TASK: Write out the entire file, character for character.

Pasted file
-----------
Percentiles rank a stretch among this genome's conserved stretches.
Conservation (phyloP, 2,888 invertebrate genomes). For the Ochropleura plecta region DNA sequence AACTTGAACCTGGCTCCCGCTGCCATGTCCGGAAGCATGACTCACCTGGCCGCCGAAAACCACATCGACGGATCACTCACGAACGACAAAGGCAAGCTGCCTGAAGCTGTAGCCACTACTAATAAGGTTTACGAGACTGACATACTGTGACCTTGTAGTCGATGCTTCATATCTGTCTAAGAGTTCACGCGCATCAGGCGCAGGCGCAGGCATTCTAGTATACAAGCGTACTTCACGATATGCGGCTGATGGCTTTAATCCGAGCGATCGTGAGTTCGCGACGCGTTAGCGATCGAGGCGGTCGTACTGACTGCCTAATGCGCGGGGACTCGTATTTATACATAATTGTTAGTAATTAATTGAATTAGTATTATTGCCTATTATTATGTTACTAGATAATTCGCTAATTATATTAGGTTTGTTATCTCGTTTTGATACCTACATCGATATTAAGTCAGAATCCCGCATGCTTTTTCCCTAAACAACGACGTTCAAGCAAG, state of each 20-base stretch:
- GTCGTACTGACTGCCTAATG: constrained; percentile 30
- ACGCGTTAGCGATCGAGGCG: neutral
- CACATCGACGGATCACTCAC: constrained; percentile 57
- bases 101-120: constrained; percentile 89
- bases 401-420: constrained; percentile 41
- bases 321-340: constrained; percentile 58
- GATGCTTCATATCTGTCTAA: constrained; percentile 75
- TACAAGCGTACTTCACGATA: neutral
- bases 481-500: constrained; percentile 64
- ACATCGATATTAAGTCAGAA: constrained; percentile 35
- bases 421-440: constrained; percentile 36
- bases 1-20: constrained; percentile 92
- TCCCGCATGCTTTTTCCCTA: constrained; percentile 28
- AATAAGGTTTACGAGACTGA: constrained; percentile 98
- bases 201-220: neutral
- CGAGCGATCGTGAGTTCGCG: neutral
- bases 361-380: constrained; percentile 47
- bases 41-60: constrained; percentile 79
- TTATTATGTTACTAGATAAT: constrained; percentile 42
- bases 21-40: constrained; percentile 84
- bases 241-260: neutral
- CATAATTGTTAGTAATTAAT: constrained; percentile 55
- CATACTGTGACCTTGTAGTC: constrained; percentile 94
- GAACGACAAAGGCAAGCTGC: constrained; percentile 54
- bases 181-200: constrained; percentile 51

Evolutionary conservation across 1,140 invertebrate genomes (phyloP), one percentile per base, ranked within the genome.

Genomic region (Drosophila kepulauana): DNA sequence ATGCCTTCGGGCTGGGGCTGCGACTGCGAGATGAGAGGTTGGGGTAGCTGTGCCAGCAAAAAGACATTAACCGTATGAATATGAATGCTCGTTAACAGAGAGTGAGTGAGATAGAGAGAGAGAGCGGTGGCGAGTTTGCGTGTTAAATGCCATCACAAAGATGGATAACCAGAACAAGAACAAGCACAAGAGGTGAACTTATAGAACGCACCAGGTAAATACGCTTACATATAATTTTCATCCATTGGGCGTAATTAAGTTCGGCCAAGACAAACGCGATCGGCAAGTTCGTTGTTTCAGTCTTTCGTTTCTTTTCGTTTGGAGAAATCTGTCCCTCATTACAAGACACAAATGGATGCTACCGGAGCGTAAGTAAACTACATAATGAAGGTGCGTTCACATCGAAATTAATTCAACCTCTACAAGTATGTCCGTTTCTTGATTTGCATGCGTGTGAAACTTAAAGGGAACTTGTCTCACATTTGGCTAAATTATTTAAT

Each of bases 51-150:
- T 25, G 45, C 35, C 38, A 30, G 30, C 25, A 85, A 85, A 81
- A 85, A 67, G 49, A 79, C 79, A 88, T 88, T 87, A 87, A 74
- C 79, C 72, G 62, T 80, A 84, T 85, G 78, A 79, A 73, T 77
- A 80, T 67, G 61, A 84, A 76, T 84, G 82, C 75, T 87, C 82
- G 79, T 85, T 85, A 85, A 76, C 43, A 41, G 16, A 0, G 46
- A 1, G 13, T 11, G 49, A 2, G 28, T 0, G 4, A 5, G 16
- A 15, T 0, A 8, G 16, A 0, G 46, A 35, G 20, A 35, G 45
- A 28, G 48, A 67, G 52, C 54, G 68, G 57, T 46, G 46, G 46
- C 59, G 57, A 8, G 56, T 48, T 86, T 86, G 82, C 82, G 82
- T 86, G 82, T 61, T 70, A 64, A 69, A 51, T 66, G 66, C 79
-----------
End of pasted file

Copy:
Percentiles rank a stretch among this genome's conserved stretches.
Conservation (phyloP, 2,888 invertebrate genomes). For the Ochropleura plecta region DNA sequence AACTTGAACCTGGCTCCCGCTGCCATGTCCGGAAGCATGACTCACCTGGCCGCCGAAAACCACATCGACGGATCACTCACGAACGACAAAGGCAAGCTGCCTGAAGCTGTAGCCACTACTAATAAGGTTTACGAGACTGACATACTGTGACCTTGTAGTCGATGCTTCATATCTGTCTAAGAGTTCACGCGCATCAGGCGCAGGCGCAGGCATTCTAGTATACAAGCGTACTTCACGATATGCGGCTGATGGCTTTAATCCGAGCGATCGTGAGTTCGCGACGCGTTAGCGATCGAGGCGGTCGTACTGACTGCCTAATGCGCGGGGACTCGTATTTATACATAATTGTTAGTAATTAATTGAATTAGTATTATTGCCTATTATTATGTTACTAGATAATTCGCTAATTATATTAGGTTTGTTATCTCGTTTTGATACCTACATCGATATTAAGTCAGAATCCCGCATGCTTTTTCCCTAAACAACGACGTTCAAGCAAG, state of each 20-base stretch:
- GTCGTACTGACTGCCTAATG: constrained; percentile 30
- ACGCGTTAGCGATCGAGGCG: neutral
- CACATCGACGGATCACTCAC: constrained; percentile 57
- bases 101-120: constrained; percentile 89
- bases 401-420: constrained; percentile 41
- bases 321-340: constrained; percentile 58
- GATGCTTCATATCTGTCTAA: constrained; percentile 75
- TACAAGCGTACTTCACGATA: neutral
- bases 481-500: constrained; percentile 64
- ACATCGATATTAAGTCAGAA: constrained; percentile 35
- bases 421-440: constrained; percentile 36
- bases 1-20: constrained; percentile 92
- TCCCGCATGCTTTTTCCCTA: constrained; percentile 28
- AATAAGGTTTACGAGACTGA: constrained; percentile 98
- bases 201-220: neutral
- CGAGCGATCGTGAGTTCGCG: neutral
- bases 361-380: constrained; percentile 47
- bases 41-60: constrained; percentile 79
- TTATTATGTTACTAGATAAT: constrained; percentile 42
- bases 21-40: constrained; percentile 84
- bases 241-260: neutral
- CATAATTGTTAGTAATTAAT: constrained; percentile 55
- CATACTGTGACCTTGTAGTC: constrained; percentile 94
- GAACGACAAAGGCAAGCTGC: constrained; percentile 54
- bases 181-200: constrained; percentile 51

Evolutionary conservation across 1,140 invertebrate genomes (phyloP), one percentile per base, ranked within the genome.

Genomic region (Drosophila kepulauana): DNA sequence ATGCCTTCGGGCTGGGGCTGCGACTGCGAGATGAGAGGTTGGGGTAGCTGTGCCAGCAAAAAGACATTAACCGTATGAATATGAATGCTCGTTAACAGAGAGTGAGTGAGATAGAGAGAGAGAGCGGTGGCGAGTTTGCGTGTTAAATGCCATCACAAAGATGGATAACCAGAACAAGAACAAGCACAAGAGGTGAACTTATAGAACGCACCAGGTAAATACGCTTACATATAATTTTCATCCATTGGGCGTAATTAAGTTCGGCCAAGACAAACGCGATCGGCAAGTTCGTTGTTTCAGTCTTTCGTTTCTTTTCGTTTGGAGAAATCTGTCCCTCATTACAAGACACAAATGGATGCTACCGGAGCGTAAGTAAACTACATAATGAAGGTGCGTTCACATCGAAATTAATTCAACCTCTACAAGTATGTCCGTTTCTTGATTTGCATGCGTGTGAAACTTAAAGGGAACTTGTCTCACATTTGGCTAAATTATTTAAT

Each of bases 51-150:
- T 25, G 45, C 35, C 38, A 30, G 30, C 25, A 85, A 85, A 81
- A 85, A 67, G 49, A 79, C 79, A 88, T 88, T 87, A 87, A 74
- C 79, C 72, G 62, T 80, A 84, T 85, G 78, A 79, A 73, T 77
- A 80, T 67, G 61, A 84, A 76, T 84, G 82, C 75, T 87, C 82
- G 79, T 85, T 85, A 85, A 76, C 43, A 41, G 16, A 0, G 46
- A 1, G 13, T 11, G 49, A 2, G 28, T 0, G 4, A 5, G 16
- A 15, T 0, A 8, G 16, A 0, G 46, A 35, G 20, A 35, G 45
- A 28, G 48, A 67, G 52, C 54, G 68, G 57, T 46, G 46, G 46
- C 59, G 57, A 8, G 56, T 48, T 86, T 86, G 82, C 82, G 82
- T 86, G 82, T 61, T 70, A 64, A 69, A 51, T 66, G 66, C 79